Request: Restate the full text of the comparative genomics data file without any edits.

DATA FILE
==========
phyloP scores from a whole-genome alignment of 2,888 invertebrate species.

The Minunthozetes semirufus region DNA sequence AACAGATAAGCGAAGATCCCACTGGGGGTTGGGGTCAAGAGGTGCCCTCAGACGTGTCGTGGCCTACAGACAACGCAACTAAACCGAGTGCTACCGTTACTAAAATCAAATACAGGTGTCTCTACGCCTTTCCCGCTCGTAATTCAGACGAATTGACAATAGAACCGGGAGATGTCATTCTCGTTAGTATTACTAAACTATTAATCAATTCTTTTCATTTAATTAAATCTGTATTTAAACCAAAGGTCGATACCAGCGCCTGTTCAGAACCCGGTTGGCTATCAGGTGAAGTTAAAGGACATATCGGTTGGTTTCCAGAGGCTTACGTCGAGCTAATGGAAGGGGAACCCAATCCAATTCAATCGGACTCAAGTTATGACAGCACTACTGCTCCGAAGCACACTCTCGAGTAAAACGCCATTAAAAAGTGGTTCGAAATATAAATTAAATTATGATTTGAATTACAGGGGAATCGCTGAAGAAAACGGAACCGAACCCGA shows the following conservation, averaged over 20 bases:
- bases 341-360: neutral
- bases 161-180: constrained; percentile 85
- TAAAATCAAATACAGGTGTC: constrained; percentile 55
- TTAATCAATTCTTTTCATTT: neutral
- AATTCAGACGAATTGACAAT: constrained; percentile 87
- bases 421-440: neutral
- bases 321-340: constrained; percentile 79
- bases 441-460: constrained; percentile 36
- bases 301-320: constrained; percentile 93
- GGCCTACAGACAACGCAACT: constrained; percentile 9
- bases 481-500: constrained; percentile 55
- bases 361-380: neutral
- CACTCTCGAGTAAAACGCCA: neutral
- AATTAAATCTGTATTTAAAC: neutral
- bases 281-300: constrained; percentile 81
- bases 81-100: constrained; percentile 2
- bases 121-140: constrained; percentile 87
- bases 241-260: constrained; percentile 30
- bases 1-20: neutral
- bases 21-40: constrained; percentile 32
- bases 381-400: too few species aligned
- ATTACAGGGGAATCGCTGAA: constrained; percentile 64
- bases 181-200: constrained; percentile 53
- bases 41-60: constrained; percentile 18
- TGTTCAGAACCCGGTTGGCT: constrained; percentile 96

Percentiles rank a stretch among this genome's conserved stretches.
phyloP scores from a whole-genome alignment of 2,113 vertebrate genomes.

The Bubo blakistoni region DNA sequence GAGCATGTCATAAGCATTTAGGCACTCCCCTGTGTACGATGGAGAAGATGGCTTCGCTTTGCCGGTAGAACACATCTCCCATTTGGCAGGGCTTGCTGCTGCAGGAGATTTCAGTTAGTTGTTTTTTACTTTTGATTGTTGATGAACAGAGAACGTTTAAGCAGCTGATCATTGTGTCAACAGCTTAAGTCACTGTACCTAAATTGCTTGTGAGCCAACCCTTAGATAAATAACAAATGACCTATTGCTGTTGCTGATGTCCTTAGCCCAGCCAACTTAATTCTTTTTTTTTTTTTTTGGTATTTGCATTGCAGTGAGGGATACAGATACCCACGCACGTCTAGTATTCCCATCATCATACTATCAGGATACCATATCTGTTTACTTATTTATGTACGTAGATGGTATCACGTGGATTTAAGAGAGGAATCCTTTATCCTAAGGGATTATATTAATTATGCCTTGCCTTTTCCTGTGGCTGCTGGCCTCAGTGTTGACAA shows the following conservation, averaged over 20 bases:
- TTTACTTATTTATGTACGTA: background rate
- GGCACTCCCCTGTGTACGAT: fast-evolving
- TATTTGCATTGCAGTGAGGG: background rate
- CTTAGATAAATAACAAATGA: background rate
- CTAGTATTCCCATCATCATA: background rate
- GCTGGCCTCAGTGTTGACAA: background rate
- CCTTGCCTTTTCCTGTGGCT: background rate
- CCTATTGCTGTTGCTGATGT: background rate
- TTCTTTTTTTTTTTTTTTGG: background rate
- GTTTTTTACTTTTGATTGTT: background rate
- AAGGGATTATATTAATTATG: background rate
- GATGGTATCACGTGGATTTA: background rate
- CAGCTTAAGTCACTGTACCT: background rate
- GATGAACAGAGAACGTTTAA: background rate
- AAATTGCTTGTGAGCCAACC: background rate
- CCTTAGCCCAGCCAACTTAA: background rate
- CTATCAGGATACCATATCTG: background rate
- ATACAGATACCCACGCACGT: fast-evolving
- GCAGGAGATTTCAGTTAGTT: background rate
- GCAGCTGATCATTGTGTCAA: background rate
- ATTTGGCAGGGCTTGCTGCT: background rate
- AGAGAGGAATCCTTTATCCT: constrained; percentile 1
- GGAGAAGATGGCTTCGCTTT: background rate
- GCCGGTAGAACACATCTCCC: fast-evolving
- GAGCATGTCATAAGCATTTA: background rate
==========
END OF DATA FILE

phyloP scores from a whole-genome alignment of 2,888 invertebrate species.

The Minunthozetes semirufus region DNA sequence AACAGATAAGCGAAGATCCCACTGGGGGTTGGGGTCAAGAGGTGCCCTCAGACGTGTCGTGGCCTACAGACAACGCAACTAAACCGAGTGCTACCGTTACTAAAATCAAATACAGGTGTCTCTACGCCTTTCCCGCTCGTAATTCAGACGAATTGACAATAGAACCGGGAGATGTCATTCTCGTTAGTATTACTAAACTATTAATCAATTCTTTTCATTTAATTAAATCTGTATTTAAACCAAAGGTCGATACCAGCGCCTGTTCAGAACCCGGTTGGCTATCAGGTGAAGTTAAAGGACATATCGGTTGGTTTCCAGAGGCTTACGTCGAGCTAATGGAAGGGGAACCCAATCCAATTCAATCGGACTCAAGTTATGACAGCACTACTGCTCCGAAGCACACTCTCGAGTAAAACGCCATTAAAAAGTGGTTCGAAATATAAATTAAATTATGATTTGAATTACAGGGGAATCGCTGAAGAAAACGGAACCGAACCCGA shows the following conservation, averaged over 20 bases:
- bases 341-360: neutral
- bases 161-180: constrained; percentile 85
- TAAAATCAAATACAGGTGTC: constrained; percentile 55
- TTAATCAATTCTTTTCATTT: neutral
- AATTCAGACGAATTGACAAT: constrained; percentile 87
- bases 421-440: neutral
- bases 321-340: constrained; percentile 79
- bases 441-460: constrained; percentile 36
- bases 301-320: constrained; percentile 93
- GGCCTACAGACAACGCAACT: constrained; percentile 9
- bases 481-500: constrained; percentile 55
- bases 361-380: neutral
- CACTCTCGAGTAAAACGCCA: neutral
- AATTAAATCTGTATTTAAAC: neutral
- bases 281-300: constrained; percentile 81
- bases 81-100: constrained; percentile 2
- bases 121-140: constrained; percentile 87
- bases 241-260: constrained; percentile 30
- bases 1-20: neutral
- bases 21-40: constrained; percentile 32
- bases 381-400: too few species aligned
- ATTACAGGGGAATCGCTGAA: constrained; percentile 64
- bases 181-200: constrained; percentile 53
- bases 41-60: constrained; percentile 18
- TGTTCAGAACCCGGTTGGCT: constrained; percentile 96

Percentiles rank a stretch among this genome's conserved stretches.
phyloP scores from a whole-genome alignment of 2,113 vertebrate genomes.

The Bubo blakistoni region DNA sequence GAGCATGTCATAAGCATTTAGGCACTCCCCTGTGTACGATGGAGAAGATGGCTTCGCTTTGCCGGTAGAACACATCTCCCATTTGGCAGGGCTTGCTGCTGCAGGAGATTTCAGTTAGTTGTTTTTTACTTTTGATTGTTGATGAACAGAGAACGTTTAAGCAGCTGATCATTGTGTCAACAGCTTAAGTCACTGTACCTAAATTGCTTGTGAGCCAACCCTTAGATAAATAACAAATGACCTATTGCTGTTGCTGATGTCCTTAGCCCAGCCAACTTAATTCTTTTTTTTTTTTTTTGGTATTTGCATTGCAGTGAGGGATACAGATACCCACGCACGTCTAGTATTCCCATCATCATACTATCAGGATACCATATCTGTTTACTTATTTATGTACGTAGATGGTATCACGTGGATTTAAGAGAGGAATCCTTTATCCTAAGGGATTATATTAATTATGCCTTGCCTTTTCCTGTGGCTGCTGGCCTCAGTGTTGACAA shows the following conservation, averaged over 20 bases:
- TTTACTTATTTATGTACGTA: background rate
- GGCACTCCCCTGTGTACGAT: fast-evolving
- TATTTGCATTGCAGTGAGGG: background rate
- CTTAGATAAATAACAAATGA: background rate
- CTAGTATTCCCATCATCATA: background rate
- GCTGGCCTCAGTGTTGACAA: background rate
- CCTTGCCTTTTCCTGTGGCT: background rate
- CCTATTGCTGTTGCTGATGT: background rate
- TTCTTTTTTTTTTTTTTTGG: background rate
- GTTTTTTACTTTTGATTGTT: background rate
- AAGGGATTATATTAATTATG: background rate
- GATGGTATCACGTGGATTTA: background rate
- CAGCTTAAGTCACTGTACCT: background rate
- GATGAACAGAGAACGTTTAA: background rate
- AAATTGCTTGTGAGCCAACC: background rate
- CCTTAGCCCAGCCAACTTAA: background rate
- CTATCAGGATACCATATCTG: background rate
- ATACAGATACCCACGCACGT: fast-evolving
- GCAGGAGATTTCAGTTAGTT: background rate
- GCAGCTGATCATTGTGTCAA: background rate
- ATTTGGCAGGGCTTGCTGCT: background rate
- AGAGAGGAATCCTTTATCCT: constrained; percentile 1
- GGAGAAGATGGCTTCGCTTT: background rate
- GCCGGTAGAACACATCTCCC: fast-evolving
- GAGCATGTCATAAGCATTTA: background rate